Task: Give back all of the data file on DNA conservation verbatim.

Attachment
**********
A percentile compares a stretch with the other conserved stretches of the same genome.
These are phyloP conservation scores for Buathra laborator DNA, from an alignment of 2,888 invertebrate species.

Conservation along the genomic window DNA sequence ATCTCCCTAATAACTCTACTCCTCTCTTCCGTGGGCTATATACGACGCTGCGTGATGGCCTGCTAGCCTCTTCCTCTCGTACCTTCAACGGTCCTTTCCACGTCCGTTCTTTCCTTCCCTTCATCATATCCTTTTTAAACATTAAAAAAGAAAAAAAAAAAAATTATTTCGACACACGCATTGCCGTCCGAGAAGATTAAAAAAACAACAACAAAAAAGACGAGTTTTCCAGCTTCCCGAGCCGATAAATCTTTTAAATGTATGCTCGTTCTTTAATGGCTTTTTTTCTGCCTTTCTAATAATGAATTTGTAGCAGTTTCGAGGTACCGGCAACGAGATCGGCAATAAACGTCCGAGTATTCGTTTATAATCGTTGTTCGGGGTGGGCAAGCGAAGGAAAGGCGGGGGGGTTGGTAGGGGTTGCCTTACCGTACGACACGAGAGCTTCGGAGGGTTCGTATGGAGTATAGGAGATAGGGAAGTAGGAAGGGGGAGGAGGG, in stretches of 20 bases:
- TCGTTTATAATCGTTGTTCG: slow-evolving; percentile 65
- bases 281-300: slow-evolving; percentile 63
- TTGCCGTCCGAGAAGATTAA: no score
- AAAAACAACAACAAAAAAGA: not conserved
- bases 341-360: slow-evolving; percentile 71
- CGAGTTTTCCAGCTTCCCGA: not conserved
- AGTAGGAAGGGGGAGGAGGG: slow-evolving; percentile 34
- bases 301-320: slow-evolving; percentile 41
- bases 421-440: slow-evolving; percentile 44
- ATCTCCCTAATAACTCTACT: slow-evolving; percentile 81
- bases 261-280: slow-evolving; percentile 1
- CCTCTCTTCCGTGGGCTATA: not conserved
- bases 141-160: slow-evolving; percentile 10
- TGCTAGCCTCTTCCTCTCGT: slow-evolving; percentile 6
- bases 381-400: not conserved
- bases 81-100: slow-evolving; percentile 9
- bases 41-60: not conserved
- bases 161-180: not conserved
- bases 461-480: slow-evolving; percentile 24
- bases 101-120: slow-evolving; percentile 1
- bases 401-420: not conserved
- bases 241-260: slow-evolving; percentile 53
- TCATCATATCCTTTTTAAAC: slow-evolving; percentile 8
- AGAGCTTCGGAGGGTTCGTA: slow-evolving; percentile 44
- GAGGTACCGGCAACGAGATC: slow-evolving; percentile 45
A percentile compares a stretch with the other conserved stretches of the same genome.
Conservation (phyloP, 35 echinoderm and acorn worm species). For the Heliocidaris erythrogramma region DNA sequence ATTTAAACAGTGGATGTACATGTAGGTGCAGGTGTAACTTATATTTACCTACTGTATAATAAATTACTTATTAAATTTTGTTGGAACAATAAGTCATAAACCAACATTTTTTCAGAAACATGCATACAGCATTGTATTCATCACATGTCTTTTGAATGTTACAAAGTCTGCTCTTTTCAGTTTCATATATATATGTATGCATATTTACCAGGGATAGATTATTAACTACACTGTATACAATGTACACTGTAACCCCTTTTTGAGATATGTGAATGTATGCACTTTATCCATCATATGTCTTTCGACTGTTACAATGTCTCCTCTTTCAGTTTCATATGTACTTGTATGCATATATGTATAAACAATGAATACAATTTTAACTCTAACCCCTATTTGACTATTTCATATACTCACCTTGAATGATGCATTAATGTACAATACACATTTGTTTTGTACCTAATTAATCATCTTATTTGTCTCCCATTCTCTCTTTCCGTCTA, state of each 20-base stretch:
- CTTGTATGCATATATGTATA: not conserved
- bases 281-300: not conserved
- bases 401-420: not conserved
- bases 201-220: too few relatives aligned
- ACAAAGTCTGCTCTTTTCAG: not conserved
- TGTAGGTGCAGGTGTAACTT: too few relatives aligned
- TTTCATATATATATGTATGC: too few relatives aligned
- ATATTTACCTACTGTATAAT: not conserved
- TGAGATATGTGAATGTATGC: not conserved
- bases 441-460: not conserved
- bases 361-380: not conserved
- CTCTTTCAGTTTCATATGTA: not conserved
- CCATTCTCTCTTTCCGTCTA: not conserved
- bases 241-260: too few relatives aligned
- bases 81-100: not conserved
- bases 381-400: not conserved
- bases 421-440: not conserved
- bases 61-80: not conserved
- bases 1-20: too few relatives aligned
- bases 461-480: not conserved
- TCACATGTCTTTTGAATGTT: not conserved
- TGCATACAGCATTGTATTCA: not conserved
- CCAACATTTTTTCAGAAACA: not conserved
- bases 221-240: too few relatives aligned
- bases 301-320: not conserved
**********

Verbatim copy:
A percentile compares a stretch with the other conserved stretches of the same genome.
These are phyloP conservation scores for Buathra laborator DNA, from an alignment of 2,888 invertebrate species.

Conservation along the genomic window DNA sequence ATCTCCCTAATAACTCTACTCCTCTCTTCCGTGGGCTATATACGACGCTGCGTGATGGCCTGCTAGCCTCTTCCTCTCGTACCTTCAACGGTCCTTTCCACGTCCGTTCTTTCCTTCCCTTCATCATATCCTTTTTAAACATTAAAAAAGAAAAAAAAAAAAATTATTTCGACACACGCATTGCCGTCCGAGAAGATTAAAAAAACAACAACAAAAAAGACGAGTTTTCCAGCTTCCCGAGCCGATAAATCTTTTAAATGTATGCTCGTTCTTTAATGGCTTTTTTTCTGCCTTTCTAATAATGAATTTGTAGCAGTTTCGAGGTACCGGCAACGAGATCGGCAATAAACGTCCGAGTATTCGTTTATAATCGTTGTTCGGGGTGGGCAAGCGAAGGAAAGGCGGGGGGGTTGGTAGGGGTTGCCTTACCGTACGACACGAGAGCTTCGGAGGGTTCGTATGGAGTATAGGAGATAGGGAAGTAGGAAGGGGGAGGAGGG, in stretches of 20 bases:
- TCGTTTATAATCGTTGTTCG: slow-evolving; percentile 65
- bases 281-300: slow-evolving; percentile 63
- TTGCCGTCCGAGAAGATTAA: no score
- AAAAACAACAACAAAAAAGA: not conserved
- bases 341-360: slow-evolving; percentile 71
- CGAGTTTTCCAGCTTCCCGA: not conserved
- AGTAGGAAGGGGGAGGAGGG: slow-evolving; percentile 34
- bases 301-320: slow-evolving; percentile 41
- bases 421-440: slow-evolving; percentile 44
- ATCTCCCTAATAACTCTACT: slow-evolving; percentile 81
- bases 261-280: slow-evolving; percentile 1
- CCTCTCTTCCGTGGGCTATA: not conserved
- bases 141-160: slow-evolving; percentile 10
- TGCTAGCCTCTTCCTCTCGT: slow-evolving; percentile 6
- bases 381-400: not conserved
- bases 81-100: slow-evolving; percentile 9
- bases 41-60: not conserved
- bases 161-180: not conserved
- bases 461-480: slow-evolving; percentile 24
- bases 101-120: slow-evolving; percentile 1
- bases 401-420: not conserved
- bases 241-260: slow-evolving; percentile 53
- TCATCATATCCTTTTTAAAC: slow-evolving; percentile 8
- AGAGCTTCGGAGGGTTCGTA: slow-evolving; percentile 44
- GAGGTACCGGCAACGAGATC: slow-evolving; percentile 45
A percentile compares a stretch with the other conserved stretches of the same genome.
Conservation (phyloP, 35 echinoderm and acorn worm species). For the Heliocidaris erythrogramma region DNA sequence ATTTAAACAGTGGATGTACATGTAGGTGCAGGTGTAACTTATATTTACCTACTGTATAATAAATTACTTATTAAATTTTGTTGGAACAATAAGTCATAAACCAACATTTTTTCAGAAACATGCATACAGCATTGTATTCATCACATGTCTTTTGAATGTTACAAAGTCTGCTCTTTTCAGTTTCATATATATATGTATGCATATTTACCAGGGATAGATTATTAACTACACTGTATACAATGTACACTGTAACCCCTTTTTGAGATATGTGAATGTATGCACTTTATCCATCATATGTCTTTCGACTGTTACAATGTCTCCTCTTTCAGTTTCATATGTACTTGTATGCATATATGTATAAACAATGAATACAATTTTAACTCTAACCCCTATTTGACTATTTCATATACTCACCTTGAATGATGCATTAATGTACAATACACATTTGTTTTGTACCTAATTAATCATCTTATTTGTCTCCCATTCTCTCTTTCCGTCTA, state of each 20-base stretch:
- CTTGTATGCATATATGTATA: not conserved
- bases 281-300: not conserved
- bases 401-420: not conserved
- bases 201-220: too few relatives aligned
- ACAAAGTCTGCTCTTTTCAG: not conserved
- TGTAGGTGCAGGTGTAACTT: too few relatives aligned
- TTTCATATATATATGTATGC: too few relatives aligned
- ATATTTACCTACTGTATAAT: not conserved
- TGAGATATGTGAATGTATGC: not conserved
- bases 441-460: not conserved
- bases 361-380: not conserved
- CTCTTTCAGTTTCATATGTA: not conserved
- CCATTCTCTCTTTCCGTCTA: not conserved
- bases 241-260: too few relatives aligned
- bases 81-100: not conserved
- bases 381-400: not conserved
- bases 421-440: not conserved
- bases 61-80: not conserved
- bases 1-20: too few relatives aligned
- bases 461-480: not conserved
- TCACATGTCTTTTGAATGTT: not conserved
- TGCATACAGCATTGTATTCA: not conserved
- CCAACATTTTTTCAGAAACA: not conserved
- bases 221-240: too few relatives aligned
- bases 301-320: not conserved